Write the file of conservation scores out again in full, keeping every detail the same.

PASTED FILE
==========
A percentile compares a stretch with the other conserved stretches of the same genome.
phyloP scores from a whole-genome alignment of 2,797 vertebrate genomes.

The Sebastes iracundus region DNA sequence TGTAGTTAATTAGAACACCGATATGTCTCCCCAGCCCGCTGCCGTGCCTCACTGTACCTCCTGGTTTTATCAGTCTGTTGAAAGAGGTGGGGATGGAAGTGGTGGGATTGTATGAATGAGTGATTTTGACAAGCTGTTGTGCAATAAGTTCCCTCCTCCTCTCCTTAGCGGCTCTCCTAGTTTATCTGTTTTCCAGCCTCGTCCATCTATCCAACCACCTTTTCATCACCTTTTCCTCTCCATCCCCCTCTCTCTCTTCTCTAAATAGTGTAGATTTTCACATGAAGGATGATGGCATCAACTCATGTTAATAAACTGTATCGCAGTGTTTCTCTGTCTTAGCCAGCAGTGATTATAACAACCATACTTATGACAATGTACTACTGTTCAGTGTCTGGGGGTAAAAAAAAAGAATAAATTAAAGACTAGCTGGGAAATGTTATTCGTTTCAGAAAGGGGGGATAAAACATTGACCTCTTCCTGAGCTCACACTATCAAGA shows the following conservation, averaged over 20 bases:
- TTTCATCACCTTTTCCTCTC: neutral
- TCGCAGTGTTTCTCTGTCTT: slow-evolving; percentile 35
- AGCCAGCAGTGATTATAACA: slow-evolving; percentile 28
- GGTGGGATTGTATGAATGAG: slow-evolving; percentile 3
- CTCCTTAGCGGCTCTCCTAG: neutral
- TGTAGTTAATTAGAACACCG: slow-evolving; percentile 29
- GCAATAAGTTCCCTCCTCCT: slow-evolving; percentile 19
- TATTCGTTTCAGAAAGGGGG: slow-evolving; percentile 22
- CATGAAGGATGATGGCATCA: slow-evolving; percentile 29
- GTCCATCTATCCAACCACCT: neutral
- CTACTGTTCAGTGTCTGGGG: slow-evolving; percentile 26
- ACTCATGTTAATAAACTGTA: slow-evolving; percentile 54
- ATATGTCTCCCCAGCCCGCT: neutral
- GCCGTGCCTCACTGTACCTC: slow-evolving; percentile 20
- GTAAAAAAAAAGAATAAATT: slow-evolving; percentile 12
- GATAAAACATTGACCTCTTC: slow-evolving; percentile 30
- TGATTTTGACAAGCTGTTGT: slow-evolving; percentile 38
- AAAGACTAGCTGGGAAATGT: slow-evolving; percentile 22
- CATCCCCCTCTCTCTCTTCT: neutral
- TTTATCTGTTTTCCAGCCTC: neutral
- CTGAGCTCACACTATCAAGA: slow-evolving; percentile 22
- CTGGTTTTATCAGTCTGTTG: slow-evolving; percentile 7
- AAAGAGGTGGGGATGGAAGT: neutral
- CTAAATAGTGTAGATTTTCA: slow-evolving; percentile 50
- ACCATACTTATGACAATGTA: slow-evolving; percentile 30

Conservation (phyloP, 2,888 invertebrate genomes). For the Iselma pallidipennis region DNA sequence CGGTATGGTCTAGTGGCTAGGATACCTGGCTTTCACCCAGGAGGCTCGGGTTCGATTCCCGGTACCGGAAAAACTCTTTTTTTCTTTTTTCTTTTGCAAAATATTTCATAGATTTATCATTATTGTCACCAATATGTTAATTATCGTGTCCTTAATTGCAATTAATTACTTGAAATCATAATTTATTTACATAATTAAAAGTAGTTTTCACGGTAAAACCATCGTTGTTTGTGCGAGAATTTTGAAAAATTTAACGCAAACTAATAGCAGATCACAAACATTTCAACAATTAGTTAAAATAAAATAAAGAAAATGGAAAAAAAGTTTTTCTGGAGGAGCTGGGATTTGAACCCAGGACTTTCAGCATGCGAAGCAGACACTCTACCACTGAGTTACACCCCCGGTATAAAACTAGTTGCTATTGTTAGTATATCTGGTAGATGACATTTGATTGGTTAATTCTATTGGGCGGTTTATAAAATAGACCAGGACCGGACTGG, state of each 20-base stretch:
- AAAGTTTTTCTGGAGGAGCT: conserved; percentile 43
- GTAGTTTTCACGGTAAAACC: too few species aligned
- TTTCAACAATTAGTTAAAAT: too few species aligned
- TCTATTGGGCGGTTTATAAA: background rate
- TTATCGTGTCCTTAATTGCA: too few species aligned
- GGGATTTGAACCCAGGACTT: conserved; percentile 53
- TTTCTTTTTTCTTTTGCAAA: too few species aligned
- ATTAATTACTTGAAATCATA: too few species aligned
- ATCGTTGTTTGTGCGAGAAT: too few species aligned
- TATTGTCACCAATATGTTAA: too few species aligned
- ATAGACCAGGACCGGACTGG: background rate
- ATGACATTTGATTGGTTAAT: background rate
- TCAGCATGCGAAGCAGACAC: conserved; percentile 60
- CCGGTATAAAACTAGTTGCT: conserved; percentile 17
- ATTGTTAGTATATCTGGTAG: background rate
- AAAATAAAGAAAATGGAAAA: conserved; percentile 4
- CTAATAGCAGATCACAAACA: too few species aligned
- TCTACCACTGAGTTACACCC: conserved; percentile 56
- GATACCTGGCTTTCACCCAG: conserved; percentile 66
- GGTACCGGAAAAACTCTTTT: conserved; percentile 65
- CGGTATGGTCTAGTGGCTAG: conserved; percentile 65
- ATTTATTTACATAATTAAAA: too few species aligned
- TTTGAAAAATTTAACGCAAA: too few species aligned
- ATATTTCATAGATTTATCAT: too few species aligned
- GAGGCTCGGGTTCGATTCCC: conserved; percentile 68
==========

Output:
A percentile compares a stretch with the other conserved stretches of the same genome.
phyloP scores from a whole-genome alignment of 2,797 vertebrate genomes.

The Sebastes iracundus region DNA sequence TGTAGTTAATTAGAACACCGATATGTCTCCCCAGCCCGCTGCCGTGCCTCACTGTACCTCCTGGTTTTATCAGTCTGTTGAAAGAGGTGGGGATGGAAGTGGTGGGATTGTATGAATGAGTGATTTTGACAAGCTGTTGTGCAATAAGTTCCCTCCTCCTCTCCTTAGCGGCTCTCCTAGTTTATCTGTTTTCCAGCCTCGTCCATCTATCCAACCACCTTTTCATCACCTTTTCCTCTCCATCCCCCTCTCTCTCTTCTCTAAATAGTGTAGATTTTCACATGAAGGATGATGGCATCAACTCATGTTAATAAACTGTATCGCAGTGTTTCTCTGTCTTAGCCAGCAGTGATTATAACAACCATACTTATGACAATGTACTACTGTTCAGTGTCTGGGGGTAAAAAAAAAGAATAAATTAAAGACTAGCTGGGAAATGTTATTCGTTTCAGAAAGGGGGGATAAAACATTGACCTCTTCCTGAGCTCACACTATCAAGA shows the following conservation, averaged over 20 bases:
- TTTCATCACCTTTTCCTCTC: neutral
- TCGCAGTGTTTCTCTGTCTT: slow-evolving; percentile 35
- AGCCAGCAGTGATTATAACA: slow-evolving; percentile 28
- GGTGGGATTGTATGAATGAG: slow-evolving; percentile 3
- CTCCTTAGCGGCTCTCCTAG: neutral
- TGTAGTTAATTAGAACACCG: slow-evolving; percentile 29
- GCAATAAGTTCCCTCCTCCT: slow-evolving; percentile 19
- TATTCGTTTCAGAAAGGGGG: slow-evolving; percentile 22
- CATGAAGGATGATGGCATCA: slow-evolving; percentile 29
- GTCCATCTATCCAACCACCT: neutral
- CTACTGTTCAGTGTCTGGGG: slow-evolving; percentile 26
- ACTCATGTTAATAAACTGTA: slow-evolving; percentile 54
- ATATGTCTCCCCAGCCCGCT: neutral
- GCCGTGCCTCACTGTACCTC: slow-evolving; percentile 20
- GTAAAAAAAAAGAATAAATT: slow-evolving; percentile 12
- GATAAAACATTGACCTCTTC: slow-evolving; percentile 30
- TGATTTTGACAAGCTGTTGT: slow-evolving; percentile 38
- AAAGACTAGCTGGGAAATGT: slow-evolving; percentile 22
- CATCCCCCTCTCTCTCTTCT: neutral
- TTTATCTGTTTTCCAGCCTC: neutral
- CTGAGCTCACACTATCAAGA: slow-evolving; percentile 22
- CTGGTTTTATCAGTCTGTTG: slow-evolving; percentile 7
- AAAGAGGTGGGGATGGAAGT: neutral
- CTAAATAGTGTAGATTTTCA: slow-evolving; percentile 50
- ACCATACTTATGACAATGTA: slow-evolving; percentile 30

Conservation (phyloP, 2,888 invertebrate genomes). For the Iselma pallidipennis region DNA sequence CGGTATGGTCTAGTGGCTAGGATACCTGGCTTTCACCCAGGAGGCTCGGGTTCGATTCCCGGTACCGGAAAAACTCTTTTTTTCTTTTTTCTTTTGCAAAATATTTCATAGATTTATCATTATTGTCACCAATATGTTAATTATCGTGTCCTTAATTGCAATTAATTACTTGAAATCATAATTTATTTACATAATTAAAAGTAGTTTTCACGGTAAAACCATCGTTGTTTGTGCGAGAATTTTGAAAAATTTAACGCAAACTAATAGCAGATCACAAACATTTCAACAATTAGTTAAAATAAAATAAAGAAAATGGAAAAAAAGTTTTTCTGGAGGAGCTGGGATTTGAACCCAGGACTTTCAGCATGCGAAGCAGACACTCTACCACTGAGTTACACCCCCGGTATAAAACTAGTTGCTATTGTTAGTATATCTGGTAGATGACATTTGATTGGTTAATTCTATTGGGCGGTTTATAAAATAGACCAGGACCGGACTGG, state of each 20-base stretch:
- AAAGTTTTTCTGGAGGAGCT: conserved; percentile 43
- GTAGTTTTCACGGTAAAACC: too few species aligned
- TTTCAACAATTAGTTAAAAT: too few species aligned
- TCTATTGGGCGGTTTATAAA: background rate
- TTATCGTGTCCTTAATTGCA: too few species aligned
- GGGATTTGAACCCAGGACTT: conserved; percentile 53
- TTTCTTTTTTCTTTTGCAAA: too few species aligned
- ATTAATTACTTGAAATCATA: too few species aligned
- ATCGTTGTTTGTGCGAGAAT: too few species aligned
- TATTGTCACCAATATGTTAA: too few species aligned
- ATAGACCAGGACCGGACTGG: background rate
- ATGACATTTGATTGGTTAAT: background rate
- TCAGCATGCGAAGCAGACAC: conserved; percentile 60
- CCGGTATAAAACTAGTTGCT: conserved; percentile 17
- ATTGTTAGTATATCTGGTAG: background rate
- AAAATAAAGAAAATGGAAAA: conserved; percentile 4
- CTAATAGCAGATCACAAACA: too few species aligned
- TCTACCACTGAGTTACACCC: conserved; percentile 56
- GATACCTGGCTTTCACCCAG: conserved; percentile 66
- GGTACCGGAAAAACTCTTTT: conserved; percentile 65
- CGGTATGGTCTAGTGGCTAG: conserved; percentile 65
- ATTTATTTACATAATTAAAA: too few species aligned
- TTTGAAAAATTTAACGCAAA: too few species aligned
- ATATTTCATAGATTTATCAT: too few species aligned
- GAGGCTCGGGTTCGATTCCC: conserved; percentile 68